Florida Governor Rick Scott made a little noise recently that he would like to make a speech at the upcoming Republican Convention in Tampa in August, and why not? His state is hosting the convention and Scott would get to bask in the glow of recognition while introducing the nominee of his party, and goodness knows Scott loves the attention. However, Mitt Romney has been avoiding him ever since he got into the race.
With only about a month to go, he still hasn't been invited. Unfortunately for old Pink Slip Rick, that's not an oversight. When asked about a role for Gov. Scott at the convention, RNC Chairman Reince Priebus said potential speakers were "yet to be determined." Here's his money quote on Scott:
“I mean he’s the hometown governor,” Priebus said. “I’m sure he’s got, I’m sure he’s got plenty, uh, you know, I’m sure there’s a welcome, you know, there’s a lot of protocol there too, so I don’t want to get into the details because I don’t know what the answer to that is yet.”
I think I speak for many when I say "well, uh...well.....OUCH!"
In other words, the Republican Party seems to feel that Rick Scott and his bottom feeder approval ratings would only add more damage to the train wreck that is the GOP, and "protocol" or not, "Rrrrrreince" Priebus would probably rather be abandoned in the python-infested Everglades than follow it by extending an invite to Rick Scott.
Of course, he's not the only one. Mitt Romney has been to Florida around 53 times, and not once has he appeared in the immediate vicinity of Rick Scott. Polls showed that Scott's unpopularity would be bad for Romney, but I don't think that's the only reason.
I've noticed for quite a while now that Rick Scott and Mitt Romney have a lot in common, and the more we learn about Romney, the more similarities there seem to be.
As I was scanning through the recently released opposition research file on Romney from the McCain campaign in 2008, I came across another similarity, one I had heard referenced months ago but had forgotten about. It's this one:
Back in 1997 there was a man who worked with a company in the medical/health care industry, and that company wound up breaking records for the largest fines for Medicare fraud in U.S. History. Yes, that was Rick Scott, and his company Columbia/HCA, a story that Floridians are well aware of. In spite of the Medicare fraud going on in his company, Rick Scott claimed he had no idea what was going on at the time, and he was never charged. Still, Scott was forced to leave, and he walked away a very rich man.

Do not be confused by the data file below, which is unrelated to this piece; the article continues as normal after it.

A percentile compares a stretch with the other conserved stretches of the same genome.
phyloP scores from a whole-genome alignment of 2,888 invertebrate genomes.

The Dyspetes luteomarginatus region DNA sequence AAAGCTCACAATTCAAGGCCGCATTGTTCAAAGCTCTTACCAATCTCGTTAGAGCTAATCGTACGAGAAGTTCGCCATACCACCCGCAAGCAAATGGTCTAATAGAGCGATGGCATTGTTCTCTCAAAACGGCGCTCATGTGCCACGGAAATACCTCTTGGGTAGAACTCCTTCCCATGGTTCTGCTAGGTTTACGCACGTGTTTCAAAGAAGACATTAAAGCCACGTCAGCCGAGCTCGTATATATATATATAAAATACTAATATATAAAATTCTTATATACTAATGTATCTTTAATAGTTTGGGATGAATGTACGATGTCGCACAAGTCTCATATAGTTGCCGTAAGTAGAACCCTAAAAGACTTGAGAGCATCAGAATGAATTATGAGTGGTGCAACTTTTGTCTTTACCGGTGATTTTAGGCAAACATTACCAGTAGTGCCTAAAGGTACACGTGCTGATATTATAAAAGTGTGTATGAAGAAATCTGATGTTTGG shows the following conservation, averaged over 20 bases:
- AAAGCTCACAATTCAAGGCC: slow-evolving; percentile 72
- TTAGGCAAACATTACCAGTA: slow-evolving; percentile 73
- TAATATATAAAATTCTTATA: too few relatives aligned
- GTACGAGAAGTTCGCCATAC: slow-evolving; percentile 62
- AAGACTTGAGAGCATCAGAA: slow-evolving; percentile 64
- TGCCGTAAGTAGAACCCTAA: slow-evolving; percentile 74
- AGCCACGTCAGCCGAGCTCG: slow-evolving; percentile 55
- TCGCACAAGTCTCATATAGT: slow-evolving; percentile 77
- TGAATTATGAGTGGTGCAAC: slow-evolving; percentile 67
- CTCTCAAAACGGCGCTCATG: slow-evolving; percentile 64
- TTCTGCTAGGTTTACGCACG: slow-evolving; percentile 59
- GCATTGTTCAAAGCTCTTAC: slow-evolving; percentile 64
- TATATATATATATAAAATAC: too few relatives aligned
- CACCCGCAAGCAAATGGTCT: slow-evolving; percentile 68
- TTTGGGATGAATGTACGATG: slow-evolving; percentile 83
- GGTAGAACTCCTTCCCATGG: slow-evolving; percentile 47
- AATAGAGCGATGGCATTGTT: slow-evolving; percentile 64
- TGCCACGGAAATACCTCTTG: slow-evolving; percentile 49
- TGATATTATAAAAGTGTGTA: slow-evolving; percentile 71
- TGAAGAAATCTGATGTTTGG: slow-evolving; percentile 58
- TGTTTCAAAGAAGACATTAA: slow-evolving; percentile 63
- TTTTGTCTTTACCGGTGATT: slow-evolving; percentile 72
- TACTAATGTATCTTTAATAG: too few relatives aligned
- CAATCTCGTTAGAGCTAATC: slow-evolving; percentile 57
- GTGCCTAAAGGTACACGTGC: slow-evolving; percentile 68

But just about a year before the Columbia/HCA investigation, there was another man and another company that held the title for highest Medicare fraud fine in U.S. history, the record soon to be broken by Scott and famously written up in textbooks.
That was Mitt Romney:
Romney Was Board Member Of Company Fined Over $100 For Medicare Fraud – At The Time, It Was The Largest Criminal Fine For Health Care Fraud In History
Romney Sat On Board Of Damon Clinical Laboratories, A Bain Capital Portfolio Company Fined Nearly$120 Million In 1996 Due To Medicare Fraud.“A Needham clinical laboratory agreed yesterday to pay $119 million in criminal and civil fines after pleading guilty to charges that it defrauded the nation’s Medicare system by seeking reimbursements on millions of dollars worth of unnecessary blood tests. … Damon Clinical Laboratories Inc. admitted it tried to boost its profits by submitting the unnecessary tests. The company, the government said, misled doctors into ordering the tests, ensuring that they would be covered by Medicare, the federal health care program for the elderly.”(Kimberly Blanton, “Needham Lab Fined $ 119m For Fraud,” The Boston Globe, 10/10/96)Romney Was On Damon’s Board Of Directors While The Fraud Took Place – He Initially Claimed He Was Unaware Of Any Criminal Investigation.“Mitt Romney, former Republican challenger to US Sen. Edward M.Kennedy, who was a member of Damon’s board, said he was unaware of any investigation. … Romney said that[Damon’s then-CEO Robert] Rosen told the board in about 1992 ‘that all current practices at the company were now in conformity with government regulations and that in the past there may have been practices which would not be deemed appropriate.’”(Kimberly Blanton, “Needham Lab Fined $ 119m For Fraud,” The Boston Globe, 10/10/96)“Made Large Profits … From A Criminal Scheme To Fraudulently Bill The Federal Medicare System…”“[Romney] and his venture capital firm made large profits from the 1993 sale of a Needham medical testing company whose robust revenues were generated in part from a criminal scheme to fraudulently bill the federal Medicare system for unnecessary blood tests.”(Frank Phillips, “Romney Profited On Firm Later Tied To Fraud,”The Boston Globe, 10/10/02